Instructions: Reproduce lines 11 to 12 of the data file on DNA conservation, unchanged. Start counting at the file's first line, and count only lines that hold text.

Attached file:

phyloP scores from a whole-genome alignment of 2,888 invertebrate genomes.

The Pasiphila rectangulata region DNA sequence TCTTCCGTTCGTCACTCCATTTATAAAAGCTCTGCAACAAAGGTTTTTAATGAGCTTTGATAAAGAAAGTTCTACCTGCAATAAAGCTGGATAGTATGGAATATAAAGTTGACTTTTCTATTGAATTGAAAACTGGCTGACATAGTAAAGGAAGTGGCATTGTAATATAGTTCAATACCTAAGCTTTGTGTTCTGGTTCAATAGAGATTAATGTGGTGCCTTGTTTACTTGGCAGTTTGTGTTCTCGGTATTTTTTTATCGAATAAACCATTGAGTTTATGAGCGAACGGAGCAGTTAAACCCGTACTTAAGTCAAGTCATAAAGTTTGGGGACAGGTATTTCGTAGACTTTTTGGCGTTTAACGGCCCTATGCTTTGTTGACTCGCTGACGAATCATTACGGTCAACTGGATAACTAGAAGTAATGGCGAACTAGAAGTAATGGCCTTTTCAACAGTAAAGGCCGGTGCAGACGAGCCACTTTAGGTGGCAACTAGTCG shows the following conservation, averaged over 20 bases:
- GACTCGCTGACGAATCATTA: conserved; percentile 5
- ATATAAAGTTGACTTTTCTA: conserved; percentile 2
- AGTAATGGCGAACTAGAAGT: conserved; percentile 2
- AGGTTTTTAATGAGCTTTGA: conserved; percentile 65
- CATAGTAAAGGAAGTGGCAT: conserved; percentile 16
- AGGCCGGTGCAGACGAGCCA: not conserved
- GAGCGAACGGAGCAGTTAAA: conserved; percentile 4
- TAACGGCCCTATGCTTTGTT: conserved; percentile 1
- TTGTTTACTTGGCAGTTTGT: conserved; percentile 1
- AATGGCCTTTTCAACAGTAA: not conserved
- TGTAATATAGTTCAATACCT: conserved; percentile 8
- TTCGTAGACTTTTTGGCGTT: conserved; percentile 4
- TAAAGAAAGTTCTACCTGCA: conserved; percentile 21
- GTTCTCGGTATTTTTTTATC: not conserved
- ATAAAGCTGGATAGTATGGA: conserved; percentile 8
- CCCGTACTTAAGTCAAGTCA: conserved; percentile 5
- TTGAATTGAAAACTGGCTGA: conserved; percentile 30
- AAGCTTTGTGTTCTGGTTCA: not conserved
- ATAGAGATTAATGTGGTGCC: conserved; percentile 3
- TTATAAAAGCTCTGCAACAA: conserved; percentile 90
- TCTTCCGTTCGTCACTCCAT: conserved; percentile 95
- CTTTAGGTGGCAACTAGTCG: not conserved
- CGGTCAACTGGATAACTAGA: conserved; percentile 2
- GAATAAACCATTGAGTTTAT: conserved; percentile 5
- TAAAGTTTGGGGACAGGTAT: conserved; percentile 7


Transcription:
- TTGTTTACTTGGCAGTTTGT: conserved; percentile 1
- AATGGCCTTTTCAACAGTAA: not conserved